This is due, in large part, to the hurdles of general anesthesia for large animal patients. A general anesthetic event for a horse, for example, requires specialized equipment and carries a much higher risk of complications such as long-bone fractures, myopathy, and neuropathy simply based on sheer size. Equine anesthetic mortality is reported to be to fold greater than for dogs and cats. Large-animal surgical procedures are therefore commonly performed under sedation with local and regional anesthesia.
It is important to note that these patients require marked strength in all four limbs to remain upright and do not tolerate motor blockade, which results in paralysis or paresis. As such, lumbosacral epidurals, common among small-animal anesthetic techniques, are rarely performed with local anesthetics. To date, femoral or sciatic blocks have not been reported among adult horses or cattle.
Distal limb procedures can be performed using intravenous regional anesthesia or blockade of peripheral nerves. Fracture repair, arthroscopy, or proximal limb surgical procedures typically require a general anesthetic at a specialty veterinary practice with systemic analgesics. Anesthesia for laparotomy in cattle is typically achieved by proximal and distal paravertebral blockade of T13, L1, L2, and L3 spinal segments.
The abdomen of cattle can also be blocked using infiltration of local anesthetic along the posterior aspect of the last rib and a line extending posteriorly along the transverse processes of the lumbar vertebrae the inverted L block; Figure 3. Similarly, surgical approaches to the ventral abdomen can be performed with the sedated animal restrained in the supine position with local infiltration of the projected incisional path with local anesthetic Figure 4.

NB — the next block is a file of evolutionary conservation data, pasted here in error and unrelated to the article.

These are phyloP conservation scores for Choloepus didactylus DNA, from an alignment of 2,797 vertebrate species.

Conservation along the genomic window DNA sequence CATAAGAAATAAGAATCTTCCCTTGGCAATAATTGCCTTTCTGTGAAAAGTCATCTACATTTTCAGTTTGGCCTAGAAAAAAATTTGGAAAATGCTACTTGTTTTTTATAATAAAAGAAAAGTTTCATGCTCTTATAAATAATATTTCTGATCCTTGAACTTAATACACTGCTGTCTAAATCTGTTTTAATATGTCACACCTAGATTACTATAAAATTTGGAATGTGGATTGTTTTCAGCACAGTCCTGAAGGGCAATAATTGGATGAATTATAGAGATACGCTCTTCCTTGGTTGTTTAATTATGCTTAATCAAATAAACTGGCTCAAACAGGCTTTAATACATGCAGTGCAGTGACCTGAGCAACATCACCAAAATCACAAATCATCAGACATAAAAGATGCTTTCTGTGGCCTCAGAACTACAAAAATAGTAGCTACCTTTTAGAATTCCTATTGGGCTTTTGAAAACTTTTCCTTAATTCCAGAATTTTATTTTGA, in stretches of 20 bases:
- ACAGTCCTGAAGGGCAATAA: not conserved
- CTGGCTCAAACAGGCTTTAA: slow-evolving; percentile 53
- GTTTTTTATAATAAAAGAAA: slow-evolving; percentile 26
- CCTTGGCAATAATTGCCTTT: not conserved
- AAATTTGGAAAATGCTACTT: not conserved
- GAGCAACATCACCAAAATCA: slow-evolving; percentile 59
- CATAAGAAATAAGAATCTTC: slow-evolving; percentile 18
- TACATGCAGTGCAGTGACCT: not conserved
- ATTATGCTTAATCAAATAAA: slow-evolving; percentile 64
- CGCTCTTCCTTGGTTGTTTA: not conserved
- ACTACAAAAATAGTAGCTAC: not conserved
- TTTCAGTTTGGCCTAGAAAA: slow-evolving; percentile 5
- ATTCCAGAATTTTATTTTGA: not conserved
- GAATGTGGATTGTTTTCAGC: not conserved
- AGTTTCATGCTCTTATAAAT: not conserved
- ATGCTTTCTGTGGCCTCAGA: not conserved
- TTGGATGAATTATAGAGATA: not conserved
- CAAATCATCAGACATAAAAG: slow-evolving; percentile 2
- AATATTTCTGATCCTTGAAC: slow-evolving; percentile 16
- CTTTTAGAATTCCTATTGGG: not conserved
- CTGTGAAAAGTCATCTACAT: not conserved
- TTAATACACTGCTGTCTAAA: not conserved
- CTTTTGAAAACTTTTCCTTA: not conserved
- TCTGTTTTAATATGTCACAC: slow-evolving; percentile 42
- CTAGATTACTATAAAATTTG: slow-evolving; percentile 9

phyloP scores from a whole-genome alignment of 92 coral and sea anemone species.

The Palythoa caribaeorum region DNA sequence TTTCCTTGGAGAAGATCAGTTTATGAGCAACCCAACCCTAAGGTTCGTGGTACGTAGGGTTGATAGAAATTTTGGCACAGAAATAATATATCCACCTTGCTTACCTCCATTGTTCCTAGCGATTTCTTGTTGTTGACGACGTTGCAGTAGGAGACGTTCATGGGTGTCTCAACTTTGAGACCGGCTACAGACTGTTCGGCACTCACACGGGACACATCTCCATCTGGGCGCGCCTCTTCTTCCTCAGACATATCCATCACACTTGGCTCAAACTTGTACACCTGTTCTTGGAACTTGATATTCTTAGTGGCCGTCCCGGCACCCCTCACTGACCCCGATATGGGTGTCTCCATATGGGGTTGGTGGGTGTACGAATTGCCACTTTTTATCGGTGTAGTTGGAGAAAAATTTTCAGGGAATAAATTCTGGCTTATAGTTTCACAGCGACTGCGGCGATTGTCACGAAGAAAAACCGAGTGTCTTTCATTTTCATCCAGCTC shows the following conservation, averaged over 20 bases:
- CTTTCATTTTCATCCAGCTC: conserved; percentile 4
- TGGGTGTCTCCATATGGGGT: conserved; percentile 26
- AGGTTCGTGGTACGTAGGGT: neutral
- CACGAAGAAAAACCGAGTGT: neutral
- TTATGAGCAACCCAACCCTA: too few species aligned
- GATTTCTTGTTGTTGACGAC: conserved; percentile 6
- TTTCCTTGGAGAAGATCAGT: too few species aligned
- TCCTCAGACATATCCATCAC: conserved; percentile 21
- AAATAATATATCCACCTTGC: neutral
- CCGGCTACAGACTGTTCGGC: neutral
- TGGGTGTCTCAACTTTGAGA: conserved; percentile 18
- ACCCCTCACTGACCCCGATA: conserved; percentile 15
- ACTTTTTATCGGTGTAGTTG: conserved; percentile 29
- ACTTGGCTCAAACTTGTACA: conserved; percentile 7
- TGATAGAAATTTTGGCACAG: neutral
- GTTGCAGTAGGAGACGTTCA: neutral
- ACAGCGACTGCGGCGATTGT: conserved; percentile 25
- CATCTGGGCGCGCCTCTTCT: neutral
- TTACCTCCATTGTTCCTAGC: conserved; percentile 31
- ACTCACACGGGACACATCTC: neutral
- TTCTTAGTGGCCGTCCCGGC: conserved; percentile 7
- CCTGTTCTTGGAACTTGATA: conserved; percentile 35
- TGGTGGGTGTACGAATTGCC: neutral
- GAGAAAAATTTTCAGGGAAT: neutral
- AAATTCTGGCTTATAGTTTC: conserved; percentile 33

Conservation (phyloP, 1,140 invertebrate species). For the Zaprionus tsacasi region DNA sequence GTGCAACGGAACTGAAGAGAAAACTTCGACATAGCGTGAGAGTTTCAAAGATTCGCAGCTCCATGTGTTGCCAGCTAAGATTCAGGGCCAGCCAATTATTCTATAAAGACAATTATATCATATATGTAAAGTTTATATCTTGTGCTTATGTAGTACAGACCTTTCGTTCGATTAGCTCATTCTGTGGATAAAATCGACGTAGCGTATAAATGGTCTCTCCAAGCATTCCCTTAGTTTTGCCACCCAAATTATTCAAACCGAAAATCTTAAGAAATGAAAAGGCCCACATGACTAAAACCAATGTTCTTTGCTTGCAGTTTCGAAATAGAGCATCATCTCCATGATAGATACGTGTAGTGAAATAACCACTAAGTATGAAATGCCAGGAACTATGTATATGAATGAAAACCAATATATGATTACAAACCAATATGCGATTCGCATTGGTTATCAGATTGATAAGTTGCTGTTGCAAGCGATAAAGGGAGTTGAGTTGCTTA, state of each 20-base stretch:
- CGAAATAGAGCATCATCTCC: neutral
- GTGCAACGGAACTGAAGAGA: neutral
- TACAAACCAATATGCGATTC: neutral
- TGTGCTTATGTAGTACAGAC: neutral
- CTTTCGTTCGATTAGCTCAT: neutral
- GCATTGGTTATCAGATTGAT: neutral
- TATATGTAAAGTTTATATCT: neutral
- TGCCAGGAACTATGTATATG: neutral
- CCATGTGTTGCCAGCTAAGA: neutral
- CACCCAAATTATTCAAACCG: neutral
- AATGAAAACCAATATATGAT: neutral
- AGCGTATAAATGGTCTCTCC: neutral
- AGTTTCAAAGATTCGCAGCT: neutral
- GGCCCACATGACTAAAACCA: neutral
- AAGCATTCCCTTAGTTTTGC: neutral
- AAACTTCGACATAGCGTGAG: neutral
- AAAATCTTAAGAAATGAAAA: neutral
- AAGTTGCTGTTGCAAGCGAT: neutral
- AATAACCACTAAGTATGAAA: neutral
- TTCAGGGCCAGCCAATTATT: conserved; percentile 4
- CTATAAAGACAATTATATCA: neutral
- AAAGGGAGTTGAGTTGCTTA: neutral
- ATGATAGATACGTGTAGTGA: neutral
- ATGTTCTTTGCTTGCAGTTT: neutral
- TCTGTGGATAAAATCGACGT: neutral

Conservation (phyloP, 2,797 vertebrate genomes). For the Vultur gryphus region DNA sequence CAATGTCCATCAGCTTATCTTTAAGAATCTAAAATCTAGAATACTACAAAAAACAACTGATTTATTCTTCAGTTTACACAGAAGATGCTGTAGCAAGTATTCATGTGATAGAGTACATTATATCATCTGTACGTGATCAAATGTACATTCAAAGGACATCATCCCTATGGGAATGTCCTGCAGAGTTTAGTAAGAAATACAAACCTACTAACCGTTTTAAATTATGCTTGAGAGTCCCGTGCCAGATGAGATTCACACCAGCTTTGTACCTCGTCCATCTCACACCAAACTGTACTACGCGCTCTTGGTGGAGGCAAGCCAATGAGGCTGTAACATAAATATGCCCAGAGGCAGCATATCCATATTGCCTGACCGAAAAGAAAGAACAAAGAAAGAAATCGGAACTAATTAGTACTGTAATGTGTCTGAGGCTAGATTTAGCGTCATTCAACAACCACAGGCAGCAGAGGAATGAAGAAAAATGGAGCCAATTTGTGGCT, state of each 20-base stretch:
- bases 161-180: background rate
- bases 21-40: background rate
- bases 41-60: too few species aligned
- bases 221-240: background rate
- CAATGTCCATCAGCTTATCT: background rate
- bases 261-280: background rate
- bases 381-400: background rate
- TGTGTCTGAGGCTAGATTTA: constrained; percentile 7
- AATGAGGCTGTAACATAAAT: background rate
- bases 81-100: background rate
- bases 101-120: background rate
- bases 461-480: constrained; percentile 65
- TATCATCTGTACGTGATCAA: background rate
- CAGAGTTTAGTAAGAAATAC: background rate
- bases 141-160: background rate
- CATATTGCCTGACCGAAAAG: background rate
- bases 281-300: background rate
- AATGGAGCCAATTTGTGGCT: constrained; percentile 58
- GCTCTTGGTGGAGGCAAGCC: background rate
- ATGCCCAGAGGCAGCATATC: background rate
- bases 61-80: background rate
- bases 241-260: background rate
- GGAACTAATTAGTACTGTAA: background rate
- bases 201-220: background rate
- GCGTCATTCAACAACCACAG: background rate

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Equine patients more commonly require general anesthesia for laparotomy because of their highstrung temperament, but regional anesthetic techniques combined with heavy sedation can allow surgeons to perform abdominal procedures with the patient standing. Segmental thoracolumbar anesthesia has been reported in addition to infiltration of the surgical site with local anesthetic.
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Surgical procedures involving the reproductive tract are commonly performed among large animals. Castration is commonly performed in the field and is one of the most common surgical procedures performed in large animals. Caudal epidural anesthesia is commonly performed in the sacrococcygeal interspace to allow surgical procedures of rectum, vagina, and tail. Regional anesthesia of the head can be performed via blockade of proximal and distal branches of sensory nerves.
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For instance, blockade of the cornual nerve, a distal branch of the trigeminal nerve, can be performed for dehorning procedures of cattle. Ophthalmic procedures can be performed in the standing animal via a number of local blocks. The Peterson eye block, for instance, desensitizes branches of the oculomotor, trochlear, abducens, and trigeminal nerves and allows enucleation to be performed in the sedated animal.
Egger Lydia Love Tom Doherty. First published: 20 December About this book Pain Management in Veterinary Practice provides veterinary practitioners with the information needed to recognize and manage pain in a wide range of large, small, and exotic animal species. Author Bios Christine M. Free Access. Summary PDF Request permissions. Tools Get online access For authors.